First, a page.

Burnt Hill (Ancient Village / Settlement / Misc. Earthwork) — Miscellaneous
Jeanette Ratclifffe in ‘Scilly’s Archaeological Heritage’ (Twelveheads Press, 1995) gives the following info. “Two prehistoric round houses and associated field wall. Though perhaps an Iron Age cliff castle because of its promontory location, none of the walls appear substantial enough to have formed a line of defence and an unenclosed settlement is more likely. Each hut consists of a levelled area enclosed by a circle of boulders set on edge. The field system comprises boulder walls, slightly lynchetted, standing a maximum of 0.6metres high”
‘The Earth Mysteries Guide to Ancient Sites on the Isles of Scilly’ (Meyn Mamvro, 1995, revised 1996 & 1999) adds little extra.
Jeanette Ratclifffe in ‘Scilly’s Archaeological Heritage’ (Twelveheads Press, 1995) gives the following info. “On the north-western knoll is an entrance grave with a kerb of very large boulders and outcrop, and an off-centre chamber with walls but no capstones. Halfway along the ridge lies a second entrance grave with a kerb similar to the first and a chamber with its floor and walls of large boulders and natural rocks. No capstones remain. On the south-eastern knoll are an entrance grave and a cairn. The first has an oval mound with an incomplete stone kerb and a ruinous central chamber of boulders set on edge with two upright stones flanking its entrance but no capstones. The second is a circular cairn, partially kerbed with upright boulders and with an off-centre cist built against natural rock. Stone slabs form its other three sides, but no capstones survive”
Craig Weatherhill, in “Cornovia: Ancient Sites of Cornwall & Scilly” (Cornwall Books - 1985, revised 1997 & 2000) adds…”Each of the three summits of Cruther’s Hill carries barrows. The northern summit has an oval, kerbed mound with diameters of 12m and 8m. It is 0.9m high and incorporates natural outcrops. The chamber, in an off-centre position near the south-western end of the mound, appears rather cist-like despite its length of 3.8m. It is 0.7m wide, with its western end covered by one surviving capstone. The tomb on the central summit is an unmistakable entrance grave, 8m in diameter and 1.8m high. It has a massive kerb, broken on the north-east by the entrance to a roofless chamber 4.7m long, 1.2 long (sic), and 1.0m deep. The southern summit bears the remains of two conjoined barrows. The northernmost, 6.5m across, incorporates natural rock. In the centre are the remains of what may have been an entrance grave, but its original plan and orientation are impossible to ascertain from surface appearance. The southern mound is 4.5m in diameter and 0.8m high and retains much of its kerb. There is a large natural boulder within the kerb, but no trace remains of any chamber or cist that the barrow may have held. All the barrows are likely to be of late Neolithic or Early Bronze Age date.”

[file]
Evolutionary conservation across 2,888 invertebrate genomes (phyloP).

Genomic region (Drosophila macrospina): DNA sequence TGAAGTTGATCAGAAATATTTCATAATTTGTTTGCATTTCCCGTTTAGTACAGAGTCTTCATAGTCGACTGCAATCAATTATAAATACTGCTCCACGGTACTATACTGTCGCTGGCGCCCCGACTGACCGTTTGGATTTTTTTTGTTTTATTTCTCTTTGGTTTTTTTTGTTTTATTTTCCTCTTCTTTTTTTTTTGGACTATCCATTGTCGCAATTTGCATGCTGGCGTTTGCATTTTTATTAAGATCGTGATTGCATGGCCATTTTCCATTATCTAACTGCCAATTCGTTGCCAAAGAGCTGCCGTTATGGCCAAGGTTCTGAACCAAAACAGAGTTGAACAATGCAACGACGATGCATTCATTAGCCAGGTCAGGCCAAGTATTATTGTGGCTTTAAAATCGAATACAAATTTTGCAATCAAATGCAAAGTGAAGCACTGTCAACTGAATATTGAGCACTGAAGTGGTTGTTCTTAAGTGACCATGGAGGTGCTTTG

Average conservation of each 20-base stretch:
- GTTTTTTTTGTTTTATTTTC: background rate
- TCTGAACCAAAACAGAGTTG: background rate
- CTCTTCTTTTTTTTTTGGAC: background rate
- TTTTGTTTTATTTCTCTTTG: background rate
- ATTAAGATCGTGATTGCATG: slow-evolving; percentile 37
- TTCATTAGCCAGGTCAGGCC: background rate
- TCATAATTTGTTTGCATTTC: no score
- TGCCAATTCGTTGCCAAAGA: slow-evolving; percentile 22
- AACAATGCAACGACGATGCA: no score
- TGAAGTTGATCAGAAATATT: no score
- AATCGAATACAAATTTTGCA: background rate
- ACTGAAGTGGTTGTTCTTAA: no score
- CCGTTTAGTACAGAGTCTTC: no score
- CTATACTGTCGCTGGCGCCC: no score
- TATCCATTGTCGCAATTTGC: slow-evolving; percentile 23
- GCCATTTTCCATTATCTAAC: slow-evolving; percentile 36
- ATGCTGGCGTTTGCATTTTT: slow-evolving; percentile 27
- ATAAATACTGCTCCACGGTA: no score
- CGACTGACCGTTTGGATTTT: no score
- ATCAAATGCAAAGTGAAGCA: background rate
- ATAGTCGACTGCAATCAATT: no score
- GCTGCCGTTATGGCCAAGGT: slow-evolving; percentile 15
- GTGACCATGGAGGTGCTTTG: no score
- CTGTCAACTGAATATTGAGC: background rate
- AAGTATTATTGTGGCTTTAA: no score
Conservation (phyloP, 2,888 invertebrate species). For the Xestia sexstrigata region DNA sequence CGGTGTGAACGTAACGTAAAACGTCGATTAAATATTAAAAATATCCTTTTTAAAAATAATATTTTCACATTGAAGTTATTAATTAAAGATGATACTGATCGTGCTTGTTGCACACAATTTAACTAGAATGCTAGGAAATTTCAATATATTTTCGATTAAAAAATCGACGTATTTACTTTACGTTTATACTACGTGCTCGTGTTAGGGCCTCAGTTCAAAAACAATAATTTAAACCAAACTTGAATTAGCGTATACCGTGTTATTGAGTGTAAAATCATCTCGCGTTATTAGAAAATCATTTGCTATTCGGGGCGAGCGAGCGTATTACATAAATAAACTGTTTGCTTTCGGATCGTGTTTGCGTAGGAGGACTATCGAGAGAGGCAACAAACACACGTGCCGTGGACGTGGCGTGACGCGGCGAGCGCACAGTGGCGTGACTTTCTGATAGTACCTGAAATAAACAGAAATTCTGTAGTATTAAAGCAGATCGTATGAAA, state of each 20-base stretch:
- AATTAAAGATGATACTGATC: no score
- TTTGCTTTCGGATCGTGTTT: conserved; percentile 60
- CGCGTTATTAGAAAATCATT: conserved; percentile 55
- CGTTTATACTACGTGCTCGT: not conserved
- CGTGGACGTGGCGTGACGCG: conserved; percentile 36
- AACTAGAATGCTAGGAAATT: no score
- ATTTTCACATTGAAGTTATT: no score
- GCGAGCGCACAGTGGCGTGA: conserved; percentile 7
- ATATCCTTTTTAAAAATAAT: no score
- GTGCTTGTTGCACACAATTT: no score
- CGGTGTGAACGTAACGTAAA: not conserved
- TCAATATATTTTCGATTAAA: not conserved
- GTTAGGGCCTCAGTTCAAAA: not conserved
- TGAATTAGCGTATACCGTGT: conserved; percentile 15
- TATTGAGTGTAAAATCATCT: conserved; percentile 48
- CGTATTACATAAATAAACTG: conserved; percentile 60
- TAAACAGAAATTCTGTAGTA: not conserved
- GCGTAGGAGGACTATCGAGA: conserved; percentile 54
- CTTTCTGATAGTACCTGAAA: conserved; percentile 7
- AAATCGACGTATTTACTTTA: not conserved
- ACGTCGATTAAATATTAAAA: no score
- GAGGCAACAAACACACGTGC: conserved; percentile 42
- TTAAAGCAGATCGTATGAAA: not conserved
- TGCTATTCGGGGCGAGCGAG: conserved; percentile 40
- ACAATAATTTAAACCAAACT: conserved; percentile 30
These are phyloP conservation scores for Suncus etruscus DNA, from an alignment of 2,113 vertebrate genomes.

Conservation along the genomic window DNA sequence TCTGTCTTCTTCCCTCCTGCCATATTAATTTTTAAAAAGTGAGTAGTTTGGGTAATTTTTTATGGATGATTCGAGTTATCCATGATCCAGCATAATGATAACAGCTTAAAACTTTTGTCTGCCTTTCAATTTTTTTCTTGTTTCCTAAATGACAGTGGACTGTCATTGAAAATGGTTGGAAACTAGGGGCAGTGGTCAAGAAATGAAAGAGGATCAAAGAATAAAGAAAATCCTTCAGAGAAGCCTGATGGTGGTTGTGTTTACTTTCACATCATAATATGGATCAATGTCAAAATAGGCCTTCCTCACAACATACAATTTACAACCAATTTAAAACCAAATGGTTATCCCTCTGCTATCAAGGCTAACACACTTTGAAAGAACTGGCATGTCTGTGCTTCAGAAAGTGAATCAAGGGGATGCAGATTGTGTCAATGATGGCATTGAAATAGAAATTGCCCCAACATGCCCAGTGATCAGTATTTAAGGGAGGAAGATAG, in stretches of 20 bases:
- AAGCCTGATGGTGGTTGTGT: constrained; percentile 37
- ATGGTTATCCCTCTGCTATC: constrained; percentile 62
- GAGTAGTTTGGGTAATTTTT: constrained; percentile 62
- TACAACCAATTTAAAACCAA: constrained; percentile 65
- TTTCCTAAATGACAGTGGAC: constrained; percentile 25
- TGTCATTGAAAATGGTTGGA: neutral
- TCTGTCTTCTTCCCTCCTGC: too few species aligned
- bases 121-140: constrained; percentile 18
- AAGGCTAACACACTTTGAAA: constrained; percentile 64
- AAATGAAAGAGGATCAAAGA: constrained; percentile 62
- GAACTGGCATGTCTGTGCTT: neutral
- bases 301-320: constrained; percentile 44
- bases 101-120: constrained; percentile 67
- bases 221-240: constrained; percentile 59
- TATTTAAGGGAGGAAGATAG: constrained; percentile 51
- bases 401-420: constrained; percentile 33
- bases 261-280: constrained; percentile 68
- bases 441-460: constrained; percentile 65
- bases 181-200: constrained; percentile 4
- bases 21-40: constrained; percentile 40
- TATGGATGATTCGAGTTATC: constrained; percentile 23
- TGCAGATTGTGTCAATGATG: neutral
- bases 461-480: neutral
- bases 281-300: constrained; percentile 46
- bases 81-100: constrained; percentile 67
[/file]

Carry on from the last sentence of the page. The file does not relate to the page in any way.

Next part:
Cornovia also has two of Weatherhill’s classic sexy diagrams. Note – the photo in Cornovia is actually of Bant’s Carn (from the opposite page).
Jeanette Ratclifffe in ‘Scilly’s Archaeological Heritage’ (Twelveheads Press, 1995) gives the following info. “A well-preserved entrance grave consisting of a circular cairn surrounded by an incomplete kerb of large boulders with an infilled chamber, with coursed stone walls and two capstones still in place. On the slopes below lie nine small cairns (some kerbed). A low stony bank ditched on its south side cuts the island in half. Of unknown date, it is later in character than the fragmentary prehistoric field system of boulder walls, forming a rectilinear pattern.”
‘The Earth Mysteries Guide to Ancient Sites on the Isles of Scilly’ (Meyn Mamvro, 1995, revised 1996 & 1999) gives the following info. “On Higher Town Beach to the East of New Quay lies this prominent stone row (partially covered at high tide), the only one positively identified on the Scillies. A previous one thought to be on the island of Old Man (Tean) has been shown to be a wall structure. Three stones still exist in the St.Martin’s row, one of which is grooved and one of which may have (natural?) cup marks. The row seems to point to Chapel Dows above to the NE, and may therefore have marked the place from which to view the Midsummer sun rising over the prehistoric sites on the Downs”
This head was found early last century and then lost. Rediscovered in 1989, it is now cemented to the rock. Often hidden in the bracken and heather, it can be found by searching near the path to the very conspicuous red and white daymark. It seems to be the head of a lost statue and bears a resemblance to those found in the Channel Islands and Brittany. Prehistoric field system, an entrance grave and cairns nearby.